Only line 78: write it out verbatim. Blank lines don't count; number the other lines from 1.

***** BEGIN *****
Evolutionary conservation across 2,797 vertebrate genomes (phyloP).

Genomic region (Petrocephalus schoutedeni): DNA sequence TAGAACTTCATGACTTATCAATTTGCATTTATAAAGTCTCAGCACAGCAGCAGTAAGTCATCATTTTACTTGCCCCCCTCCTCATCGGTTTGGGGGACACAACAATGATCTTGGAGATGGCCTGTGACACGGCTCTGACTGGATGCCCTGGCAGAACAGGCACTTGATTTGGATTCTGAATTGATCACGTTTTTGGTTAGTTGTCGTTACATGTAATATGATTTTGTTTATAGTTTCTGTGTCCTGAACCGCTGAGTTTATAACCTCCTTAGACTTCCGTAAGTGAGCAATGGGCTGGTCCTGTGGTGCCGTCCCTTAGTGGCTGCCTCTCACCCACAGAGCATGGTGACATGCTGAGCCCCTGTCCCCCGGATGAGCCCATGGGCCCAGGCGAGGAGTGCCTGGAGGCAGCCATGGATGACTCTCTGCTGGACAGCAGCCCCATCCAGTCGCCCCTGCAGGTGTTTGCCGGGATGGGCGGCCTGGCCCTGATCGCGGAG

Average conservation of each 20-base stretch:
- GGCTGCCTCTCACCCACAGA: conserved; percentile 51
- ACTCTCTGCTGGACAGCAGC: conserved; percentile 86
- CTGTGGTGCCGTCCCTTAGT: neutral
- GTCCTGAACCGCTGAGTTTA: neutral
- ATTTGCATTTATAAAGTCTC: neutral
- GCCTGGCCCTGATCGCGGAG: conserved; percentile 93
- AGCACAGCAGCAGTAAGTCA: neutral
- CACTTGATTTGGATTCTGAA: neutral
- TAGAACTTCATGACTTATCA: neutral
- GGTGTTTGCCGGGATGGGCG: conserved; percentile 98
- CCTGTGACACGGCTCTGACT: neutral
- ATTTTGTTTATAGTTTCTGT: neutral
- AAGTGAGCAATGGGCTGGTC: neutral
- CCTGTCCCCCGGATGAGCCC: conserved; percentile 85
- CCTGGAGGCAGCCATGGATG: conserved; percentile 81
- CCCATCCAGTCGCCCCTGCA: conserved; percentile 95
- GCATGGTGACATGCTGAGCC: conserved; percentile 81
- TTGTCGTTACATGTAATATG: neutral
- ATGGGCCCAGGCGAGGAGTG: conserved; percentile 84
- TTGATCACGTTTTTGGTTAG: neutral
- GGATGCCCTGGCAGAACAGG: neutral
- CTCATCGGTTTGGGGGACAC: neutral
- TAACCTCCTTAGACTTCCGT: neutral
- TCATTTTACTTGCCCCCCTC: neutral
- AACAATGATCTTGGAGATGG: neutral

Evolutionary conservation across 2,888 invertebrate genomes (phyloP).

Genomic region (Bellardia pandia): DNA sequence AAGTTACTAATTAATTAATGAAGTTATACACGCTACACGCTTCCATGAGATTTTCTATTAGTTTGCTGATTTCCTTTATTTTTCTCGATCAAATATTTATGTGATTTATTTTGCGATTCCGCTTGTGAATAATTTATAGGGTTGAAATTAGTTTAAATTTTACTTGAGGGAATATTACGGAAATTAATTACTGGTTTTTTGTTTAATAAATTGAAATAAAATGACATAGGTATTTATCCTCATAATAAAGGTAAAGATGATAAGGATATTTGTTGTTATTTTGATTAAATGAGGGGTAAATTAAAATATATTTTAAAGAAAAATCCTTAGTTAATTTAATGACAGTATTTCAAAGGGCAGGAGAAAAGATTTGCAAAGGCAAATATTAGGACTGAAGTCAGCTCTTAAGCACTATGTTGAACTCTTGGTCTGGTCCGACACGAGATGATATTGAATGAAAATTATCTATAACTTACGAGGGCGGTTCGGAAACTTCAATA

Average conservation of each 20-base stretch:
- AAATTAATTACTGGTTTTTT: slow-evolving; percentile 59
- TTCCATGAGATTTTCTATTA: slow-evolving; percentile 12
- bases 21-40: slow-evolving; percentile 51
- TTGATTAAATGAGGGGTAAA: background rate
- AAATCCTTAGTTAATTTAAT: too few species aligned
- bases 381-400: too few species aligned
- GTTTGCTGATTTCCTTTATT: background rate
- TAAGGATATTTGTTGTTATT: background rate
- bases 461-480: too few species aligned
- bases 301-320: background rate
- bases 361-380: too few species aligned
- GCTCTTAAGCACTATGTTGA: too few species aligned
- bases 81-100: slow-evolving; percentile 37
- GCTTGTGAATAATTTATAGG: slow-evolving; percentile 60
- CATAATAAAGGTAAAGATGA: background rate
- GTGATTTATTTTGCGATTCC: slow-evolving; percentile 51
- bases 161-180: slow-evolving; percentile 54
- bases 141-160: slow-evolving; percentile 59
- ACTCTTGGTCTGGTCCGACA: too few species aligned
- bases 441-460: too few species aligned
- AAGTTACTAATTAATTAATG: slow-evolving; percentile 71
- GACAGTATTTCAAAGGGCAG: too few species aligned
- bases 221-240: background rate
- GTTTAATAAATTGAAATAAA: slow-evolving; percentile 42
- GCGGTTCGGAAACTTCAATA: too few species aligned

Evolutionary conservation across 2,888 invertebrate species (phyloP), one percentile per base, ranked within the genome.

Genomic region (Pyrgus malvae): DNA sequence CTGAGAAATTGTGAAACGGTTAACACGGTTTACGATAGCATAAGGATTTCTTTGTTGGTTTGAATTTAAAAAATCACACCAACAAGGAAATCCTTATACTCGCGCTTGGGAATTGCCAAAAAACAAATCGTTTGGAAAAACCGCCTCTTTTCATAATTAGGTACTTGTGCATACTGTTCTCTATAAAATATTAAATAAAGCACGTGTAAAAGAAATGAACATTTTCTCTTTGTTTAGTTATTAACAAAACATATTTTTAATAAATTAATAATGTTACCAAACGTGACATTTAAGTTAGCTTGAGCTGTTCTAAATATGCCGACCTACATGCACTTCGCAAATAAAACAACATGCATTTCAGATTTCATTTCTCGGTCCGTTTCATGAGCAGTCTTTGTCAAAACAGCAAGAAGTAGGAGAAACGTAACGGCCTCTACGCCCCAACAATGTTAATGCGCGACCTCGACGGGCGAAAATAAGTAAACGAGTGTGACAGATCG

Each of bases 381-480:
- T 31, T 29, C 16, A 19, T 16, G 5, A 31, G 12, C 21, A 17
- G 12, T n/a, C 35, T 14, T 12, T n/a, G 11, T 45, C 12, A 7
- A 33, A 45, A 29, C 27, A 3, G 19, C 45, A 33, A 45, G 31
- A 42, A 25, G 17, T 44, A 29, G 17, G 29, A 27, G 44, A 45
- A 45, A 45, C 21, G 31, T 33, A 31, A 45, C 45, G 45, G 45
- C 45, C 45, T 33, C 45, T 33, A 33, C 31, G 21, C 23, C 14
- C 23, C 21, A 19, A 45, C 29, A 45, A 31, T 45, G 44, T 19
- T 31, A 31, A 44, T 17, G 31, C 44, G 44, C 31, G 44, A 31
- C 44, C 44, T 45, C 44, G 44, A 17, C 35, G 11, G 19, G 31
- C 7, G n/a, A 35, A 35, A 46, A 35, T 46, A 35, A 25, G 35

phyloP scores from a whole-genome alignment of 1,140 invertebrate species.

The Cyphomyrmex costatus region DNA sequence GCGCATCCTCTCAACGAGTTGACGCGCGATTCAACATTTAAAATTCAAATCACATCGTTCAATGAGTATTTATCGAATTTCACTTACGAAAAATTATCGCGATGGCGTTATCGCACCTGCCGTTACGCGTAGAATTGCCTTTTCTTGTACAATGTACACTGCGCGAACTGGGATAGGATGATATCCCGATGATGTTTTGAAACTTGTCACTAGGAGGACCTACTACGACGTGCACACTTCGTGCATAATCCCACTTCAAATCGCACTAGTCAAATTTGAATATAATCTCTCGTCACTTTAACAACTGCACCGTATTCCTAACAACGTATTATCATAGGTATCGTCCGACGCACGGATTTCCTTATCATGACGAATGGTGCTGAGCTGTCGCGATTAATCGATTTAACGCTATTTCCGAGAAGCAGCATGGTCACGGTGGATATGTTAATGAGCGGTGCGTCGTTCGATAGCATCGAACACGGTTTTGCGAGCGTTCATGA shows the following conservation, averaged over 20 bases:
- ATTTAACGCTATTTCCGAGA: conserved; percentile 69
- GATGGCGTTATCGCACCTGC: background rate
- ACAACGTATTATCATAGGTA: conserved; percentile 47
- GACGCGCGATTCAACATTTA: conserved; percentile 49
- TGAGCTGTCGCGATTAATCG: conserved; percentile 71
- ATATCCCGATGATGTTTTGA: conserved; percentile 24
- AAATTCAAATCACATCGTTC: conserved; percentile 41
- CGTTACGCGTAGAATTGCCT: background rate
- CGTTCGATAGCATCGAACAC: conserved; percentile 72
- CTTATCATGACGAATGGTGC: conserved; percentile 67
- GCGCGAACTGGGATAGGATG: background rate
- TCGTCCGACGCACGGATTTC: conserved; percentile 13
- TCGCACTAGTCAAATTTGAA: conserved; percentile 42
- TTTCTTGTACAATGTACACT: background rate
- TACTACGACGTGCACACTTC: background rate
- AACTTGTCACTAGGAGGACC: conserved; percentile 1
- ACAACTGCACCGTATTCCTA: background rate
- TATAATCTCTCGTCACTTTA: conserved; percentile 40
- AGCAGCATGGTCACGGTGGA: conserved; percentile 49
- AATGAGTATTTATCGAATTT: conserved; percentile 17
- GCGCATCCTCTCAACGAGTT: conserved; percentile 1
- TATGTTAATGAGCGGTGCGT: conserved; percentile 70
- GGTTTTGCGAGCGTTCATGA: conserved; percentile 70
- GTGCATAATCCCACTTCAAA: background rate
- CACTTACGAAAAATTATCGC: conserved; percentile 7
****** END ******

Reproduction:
- AAATTCAAATCACATCGTTC: conserved; percentile 41